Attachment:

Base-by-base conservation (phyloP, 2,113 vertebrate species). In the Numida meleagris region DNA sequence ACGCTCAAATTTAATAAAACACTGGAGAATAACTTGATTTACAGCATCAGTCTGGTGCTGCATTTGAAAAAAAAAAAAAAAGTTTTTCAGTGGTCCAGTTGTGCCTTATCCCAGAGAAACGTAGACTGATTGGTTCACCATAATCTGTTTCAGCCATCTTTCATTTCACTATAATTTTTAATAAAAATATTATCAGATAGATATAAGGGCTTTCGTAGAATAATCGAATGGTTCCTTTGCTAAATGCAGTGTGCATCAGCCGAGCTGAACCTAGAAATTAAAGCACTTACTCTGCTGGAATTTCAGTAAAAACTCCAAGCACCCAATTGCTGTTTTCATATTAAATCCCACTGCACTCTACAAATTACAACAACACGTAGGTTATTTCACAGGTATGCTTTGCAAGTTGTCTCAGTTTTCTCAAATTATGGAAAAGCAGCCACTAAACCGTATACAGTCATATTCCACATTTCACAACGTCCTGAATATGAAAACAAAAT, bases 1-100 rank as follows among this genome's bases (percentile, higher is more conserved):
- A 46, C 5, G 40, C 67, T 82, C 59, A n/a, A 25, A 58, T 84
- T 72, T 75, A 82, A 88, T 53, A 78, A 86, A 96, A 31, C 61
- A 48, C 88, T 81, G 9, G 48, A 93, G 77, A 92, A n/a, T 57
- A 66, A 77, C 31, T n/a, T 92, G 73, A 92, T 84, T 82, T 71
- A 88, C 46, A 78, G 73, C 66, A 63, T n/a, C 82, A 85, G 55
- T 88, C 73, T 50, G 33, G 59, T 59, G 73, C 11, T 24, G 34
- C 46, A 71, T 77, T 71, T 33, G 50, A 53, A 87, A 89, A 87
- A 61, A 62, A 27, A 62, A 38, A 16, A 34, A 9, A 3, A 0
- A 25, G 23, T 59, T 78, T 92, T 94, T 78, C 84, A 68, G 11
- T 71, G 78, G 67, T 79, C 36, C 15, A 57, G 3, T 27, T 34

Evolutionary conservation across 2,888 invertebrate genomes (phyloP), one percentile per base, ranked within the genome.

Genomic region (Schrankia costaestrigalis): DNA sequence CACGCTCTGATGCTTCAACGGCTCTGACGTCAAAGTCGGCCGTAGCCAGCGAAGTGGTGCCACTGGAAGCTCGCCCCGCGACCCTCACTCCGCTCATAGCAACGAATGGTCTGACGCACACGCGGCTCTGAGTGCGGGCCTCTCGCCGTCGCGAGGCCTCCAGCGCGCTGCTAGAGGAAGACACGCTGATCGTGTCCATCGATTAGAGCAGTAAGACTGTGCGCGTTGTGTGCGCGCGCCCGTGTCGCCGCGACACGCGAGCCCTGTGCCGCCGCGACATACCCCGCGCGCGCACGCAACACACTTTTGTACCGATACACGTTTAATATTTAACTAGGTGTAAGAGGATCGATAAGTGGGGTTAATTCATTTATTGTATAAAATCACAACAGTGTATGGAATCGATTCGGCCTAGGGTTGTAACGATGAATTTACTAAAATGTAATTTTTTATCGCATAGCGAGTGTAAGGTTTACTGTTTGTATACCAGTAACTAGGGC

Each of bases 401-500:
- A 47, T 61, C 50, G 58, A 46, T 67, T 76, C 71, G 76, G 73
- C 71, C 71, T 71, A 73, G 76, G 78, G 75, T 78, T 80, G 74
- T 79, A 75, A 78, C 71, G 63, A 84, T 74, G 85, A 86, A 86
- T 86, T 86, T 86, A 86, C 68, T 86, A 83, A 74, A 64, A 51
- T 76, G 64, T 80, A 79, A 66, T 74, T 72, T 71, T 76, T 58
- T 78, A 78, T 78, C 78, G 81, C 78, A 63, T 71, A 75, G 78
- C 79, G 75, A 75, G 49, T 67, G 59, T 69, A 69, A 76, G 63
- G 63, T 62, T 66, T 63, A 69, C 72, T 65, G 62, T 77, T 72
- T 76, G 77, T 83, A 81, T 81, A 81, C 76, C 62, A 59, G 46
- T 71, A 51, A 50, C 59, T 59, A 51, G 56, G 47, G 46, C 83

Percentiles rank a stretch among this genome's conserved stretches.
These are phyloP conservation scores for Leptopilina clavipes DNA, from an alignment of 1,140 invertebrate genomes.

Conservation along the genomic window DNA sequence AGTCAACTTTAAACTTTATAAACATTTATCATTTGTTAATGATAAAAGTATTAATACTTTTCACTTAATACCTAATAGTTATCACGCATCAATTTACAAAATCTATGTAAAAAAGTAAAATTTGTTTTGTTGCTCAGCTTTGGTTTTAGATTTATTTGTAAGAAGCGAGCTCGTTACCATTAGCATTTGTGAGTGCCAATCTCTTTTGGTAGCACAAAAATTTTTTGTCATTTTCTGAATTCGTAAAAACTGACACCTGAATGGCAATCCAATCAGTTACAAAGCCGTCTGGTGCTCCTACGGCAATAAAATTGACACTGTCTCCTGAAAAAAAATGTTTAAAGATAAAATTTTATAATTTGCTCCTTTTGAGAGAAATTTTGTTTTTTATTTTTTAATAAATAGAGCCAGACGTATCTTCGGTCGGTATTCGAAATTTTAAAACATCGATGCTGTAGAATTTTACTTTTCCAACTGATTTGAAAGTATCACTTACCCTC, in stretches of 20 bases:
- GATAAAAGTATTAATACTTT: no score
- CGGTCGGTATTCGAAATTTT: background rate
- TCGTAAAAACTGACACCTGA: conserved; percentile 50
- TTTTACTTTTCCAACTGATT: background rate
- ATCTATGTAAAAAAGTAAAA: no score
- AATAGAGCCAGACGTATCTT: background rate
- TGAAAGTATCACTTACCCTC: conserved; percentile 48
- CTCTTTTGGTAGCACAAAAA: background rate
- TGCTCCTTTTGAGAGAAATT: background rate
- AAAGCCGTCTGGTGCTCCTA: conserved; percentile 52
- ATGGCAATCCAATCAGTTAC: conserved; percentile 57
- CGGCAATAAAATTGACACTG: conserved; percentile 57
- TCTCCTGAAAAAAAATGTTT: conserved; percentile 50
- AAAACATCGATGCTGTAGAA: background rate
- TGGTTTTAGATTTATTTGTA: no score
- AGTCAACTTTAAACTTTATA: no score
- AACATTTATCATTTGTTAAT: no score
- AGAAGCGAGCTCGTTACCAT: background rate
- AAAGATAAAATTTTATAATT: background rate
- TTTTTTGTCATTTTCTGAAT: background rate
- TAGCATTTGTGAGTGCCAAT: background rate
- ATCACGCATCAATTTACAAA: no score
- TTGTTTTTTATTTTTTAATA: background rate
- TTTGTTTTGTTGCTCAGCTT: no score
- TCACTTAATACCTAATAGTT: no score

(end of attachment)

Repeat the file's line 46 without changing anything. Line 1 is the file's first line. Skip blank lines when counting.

- AAAGATAAAATTTTATAATT: background rate